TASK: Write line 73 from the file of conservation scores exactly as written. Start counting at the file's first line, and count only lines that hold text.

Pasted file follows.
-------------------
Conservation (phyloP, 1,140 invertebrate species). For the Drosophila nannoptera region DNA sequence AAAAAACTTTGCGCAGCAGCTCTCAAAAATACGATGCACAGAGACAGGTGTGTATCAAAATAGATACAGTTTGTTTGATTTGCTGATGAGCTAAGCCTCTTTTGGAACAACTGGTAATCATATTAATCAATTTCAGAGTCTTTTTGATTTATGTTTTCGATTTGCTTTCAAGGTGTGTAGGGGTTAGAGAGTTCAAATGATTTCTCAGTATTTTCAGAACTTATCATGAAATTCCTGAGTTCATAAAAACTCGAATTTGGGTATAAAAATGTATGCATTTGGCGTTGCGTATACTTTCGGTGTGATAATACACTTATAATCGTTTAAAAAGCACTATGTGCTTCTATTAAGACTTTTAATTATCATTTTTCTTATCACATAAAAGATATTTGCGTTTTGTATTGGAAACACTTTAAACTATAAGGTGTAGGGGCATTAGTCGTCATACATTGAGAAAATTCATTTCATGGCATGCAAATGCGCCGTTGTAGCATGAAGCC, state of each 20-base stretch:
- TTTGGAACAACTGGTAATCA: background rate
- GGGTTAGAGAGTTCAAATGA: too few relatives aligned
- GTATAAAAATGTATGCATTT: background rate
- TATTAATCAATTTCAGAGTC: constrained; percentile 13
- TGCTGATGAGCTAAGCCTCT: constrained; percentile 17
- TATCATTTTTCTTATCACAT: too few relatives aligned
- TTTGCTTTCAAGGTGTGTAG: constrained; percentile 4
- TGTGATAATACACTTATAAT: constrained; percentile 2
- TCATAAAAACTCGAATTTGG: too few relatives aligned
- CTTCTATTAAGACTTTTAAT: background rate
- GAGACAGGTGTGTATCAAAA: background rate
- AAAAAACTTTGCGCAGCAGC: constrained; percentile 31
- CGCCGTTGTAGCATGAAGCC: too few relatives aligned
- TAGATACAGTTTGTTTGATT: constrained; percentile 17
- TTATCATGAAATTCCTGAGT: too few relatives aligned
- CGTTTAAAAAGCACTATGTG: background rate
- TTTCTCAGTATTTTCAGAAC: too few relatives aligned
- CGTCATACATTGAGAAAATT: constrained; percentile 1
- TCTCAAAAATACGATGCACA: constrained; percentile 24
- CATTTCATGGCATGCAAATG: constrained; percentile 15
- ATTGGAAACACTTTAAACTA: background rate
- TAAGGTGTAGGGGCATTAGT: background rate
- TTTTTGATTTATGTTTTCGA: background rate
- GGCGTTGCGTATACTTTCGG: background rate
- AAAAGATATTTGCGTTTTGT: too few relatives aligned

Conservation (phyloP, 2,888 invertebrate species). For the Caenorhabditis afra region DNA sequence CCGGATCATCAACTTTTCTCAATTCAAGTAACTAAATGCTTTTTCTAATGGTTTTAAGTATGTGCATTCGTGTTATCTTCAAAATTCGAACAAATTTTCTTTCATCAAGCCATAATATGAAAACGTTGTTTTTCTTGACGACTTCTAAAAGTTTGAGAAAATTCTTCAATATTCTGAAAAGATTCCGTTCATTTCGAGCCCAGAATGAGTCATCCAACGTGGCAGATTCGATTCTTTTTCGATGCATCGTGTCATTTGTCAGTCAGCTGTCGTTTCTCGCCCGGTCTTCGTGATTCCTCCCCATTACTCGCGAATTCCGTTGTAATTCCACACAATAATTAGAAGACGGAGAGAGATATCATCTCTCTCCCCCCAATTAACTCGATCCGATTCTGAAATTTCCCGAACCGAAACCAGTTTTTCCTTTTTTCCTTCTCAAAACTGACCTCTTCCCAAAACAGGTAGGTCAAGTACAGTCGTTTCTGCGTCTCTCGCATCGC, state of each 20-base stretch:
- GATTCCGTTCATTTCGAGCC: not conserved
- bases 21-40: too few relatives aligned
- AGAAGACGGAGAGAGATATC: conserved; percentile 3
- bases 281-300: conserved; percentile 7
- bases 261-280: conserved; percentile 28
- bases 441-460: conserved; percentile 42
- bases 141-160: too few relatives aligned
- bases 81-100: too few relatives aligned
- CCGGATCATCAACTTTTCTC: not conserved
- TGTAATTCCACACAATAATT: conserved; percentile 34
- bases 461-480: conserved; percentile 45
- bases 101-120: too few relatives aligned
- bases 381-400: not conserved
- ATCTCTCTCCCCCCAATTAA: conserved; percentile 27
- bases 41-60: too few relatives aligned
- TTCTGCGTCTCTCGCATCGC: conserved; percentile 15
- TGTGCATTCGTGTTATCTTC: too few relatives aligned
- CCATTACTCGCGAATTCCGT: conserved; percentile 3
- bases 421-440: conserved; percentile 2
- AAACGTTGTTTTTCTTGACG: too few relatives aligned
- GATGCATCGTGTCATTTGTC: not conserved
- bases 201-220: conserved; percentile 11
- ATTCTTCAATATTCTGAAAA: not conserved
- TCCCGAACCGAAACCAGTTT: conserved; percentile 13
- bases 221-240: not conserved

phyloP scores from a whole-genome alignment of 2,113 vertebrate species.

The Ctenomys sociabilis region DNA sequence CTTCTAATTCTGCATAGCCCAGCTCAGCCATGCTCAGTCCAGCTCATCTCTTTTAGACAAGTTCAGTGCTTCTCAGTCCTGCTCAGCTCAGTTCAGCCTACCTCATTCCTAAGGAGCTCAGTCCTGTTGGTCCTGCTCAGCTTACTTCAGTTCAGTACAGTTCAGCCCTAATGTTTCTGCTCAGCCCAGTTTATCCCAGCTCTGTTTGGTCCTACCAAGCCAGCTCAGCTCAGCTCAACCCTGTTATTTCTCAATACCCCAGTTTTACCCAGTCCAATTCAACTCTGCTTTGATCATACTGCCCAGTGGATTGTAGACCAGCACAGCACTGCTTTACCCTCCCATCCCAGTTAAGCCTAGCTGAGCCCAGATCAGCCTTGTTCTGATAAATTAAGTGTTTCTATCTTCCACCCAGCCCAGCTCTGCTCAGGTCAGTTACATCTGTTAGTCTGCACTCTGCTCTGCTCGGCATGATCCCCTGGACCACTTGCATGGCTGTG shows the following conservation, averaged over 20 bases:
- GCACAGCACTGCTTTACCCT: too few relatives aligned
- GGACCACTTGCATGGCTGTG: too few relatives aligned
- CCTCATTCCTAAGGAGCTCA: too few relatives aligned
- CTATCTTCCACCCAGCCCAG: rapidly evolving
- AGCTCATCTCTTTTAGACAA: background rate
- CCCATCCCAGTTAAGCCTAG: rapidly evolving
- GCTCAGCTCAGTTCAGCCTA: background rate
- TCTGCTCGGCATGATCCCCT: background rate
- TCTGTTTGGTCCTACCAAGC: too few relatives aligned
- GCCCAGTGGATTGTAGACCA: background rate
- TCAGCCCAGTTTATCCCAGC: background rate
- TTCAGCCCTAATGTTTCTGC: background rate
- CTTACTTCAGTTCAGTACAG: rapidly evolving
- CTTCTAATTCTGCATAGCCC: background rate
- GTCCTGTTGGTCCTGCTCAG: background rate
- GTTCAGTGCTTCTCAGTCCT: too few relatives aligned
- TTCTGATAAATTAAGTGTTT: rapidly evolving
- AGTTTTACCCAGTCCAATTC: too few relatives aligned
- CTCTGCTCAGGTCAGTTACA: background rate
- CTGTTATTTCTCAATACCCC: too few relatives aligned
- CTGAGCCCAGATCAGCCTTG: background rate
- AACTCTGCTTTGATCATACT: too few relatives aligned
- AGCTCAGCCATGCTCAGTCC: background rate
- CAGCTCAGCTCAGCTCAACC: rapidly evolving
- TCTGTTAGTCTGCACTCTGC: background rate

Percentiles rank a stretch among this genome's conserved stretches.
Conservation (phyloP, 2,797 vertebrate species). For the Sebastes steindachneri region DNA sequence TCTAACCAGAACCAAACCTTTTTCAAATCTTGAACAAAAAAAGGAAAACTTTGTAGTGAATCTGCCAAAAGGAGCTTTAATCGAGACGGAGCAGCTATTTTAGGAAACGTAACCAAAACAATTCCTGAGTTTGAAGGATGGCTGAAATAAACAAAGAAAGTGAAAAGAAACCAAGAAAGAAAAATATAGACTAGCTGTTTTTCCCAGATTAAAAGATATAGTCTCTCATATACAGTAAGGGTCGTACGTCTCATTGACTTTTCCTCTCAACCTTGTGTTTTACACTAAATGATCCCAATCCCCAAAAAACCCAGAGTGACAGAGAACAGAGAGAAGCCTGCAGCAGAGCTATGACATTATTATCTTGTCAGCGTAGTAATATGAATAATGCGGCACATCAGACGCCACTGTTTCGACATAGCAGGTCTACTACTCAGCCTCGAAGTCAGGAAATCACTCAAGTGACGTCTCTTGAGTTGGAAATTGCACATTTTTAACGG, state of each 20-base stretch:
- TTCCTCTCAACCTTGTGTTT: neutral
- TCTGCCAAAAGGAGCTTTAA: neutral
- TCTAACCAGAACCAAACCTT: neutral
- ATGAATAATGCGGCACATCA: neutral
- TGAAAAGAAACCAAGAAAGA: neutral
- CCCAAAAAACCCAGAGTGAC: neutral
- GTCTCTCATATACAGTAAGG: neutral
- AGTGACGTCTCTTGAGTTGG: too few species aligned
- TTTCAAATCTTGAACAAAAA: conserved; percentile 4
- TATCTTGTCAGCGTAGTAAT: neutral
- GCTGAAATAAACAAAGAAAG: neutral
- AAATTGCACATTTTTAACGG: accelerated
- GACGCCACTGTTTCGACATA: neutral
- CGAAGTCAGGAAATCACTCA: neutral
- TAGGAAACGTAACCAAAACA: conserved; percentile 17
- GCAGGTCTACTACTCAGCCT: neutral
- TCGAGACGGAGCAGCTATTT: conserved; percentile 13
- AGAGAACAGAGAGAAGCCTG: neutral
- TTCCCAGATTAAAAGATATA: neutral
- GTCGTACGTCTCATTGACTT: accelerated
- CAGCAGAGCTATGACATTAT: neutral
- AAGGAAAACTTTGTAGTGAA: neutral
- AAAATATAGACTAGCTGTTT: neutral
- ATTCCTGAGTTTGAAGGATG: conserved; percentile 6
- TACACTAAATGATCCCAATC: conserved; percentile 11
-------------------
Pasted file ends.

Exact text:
- CTCTGCTCAGGTCAGTTACA: background rate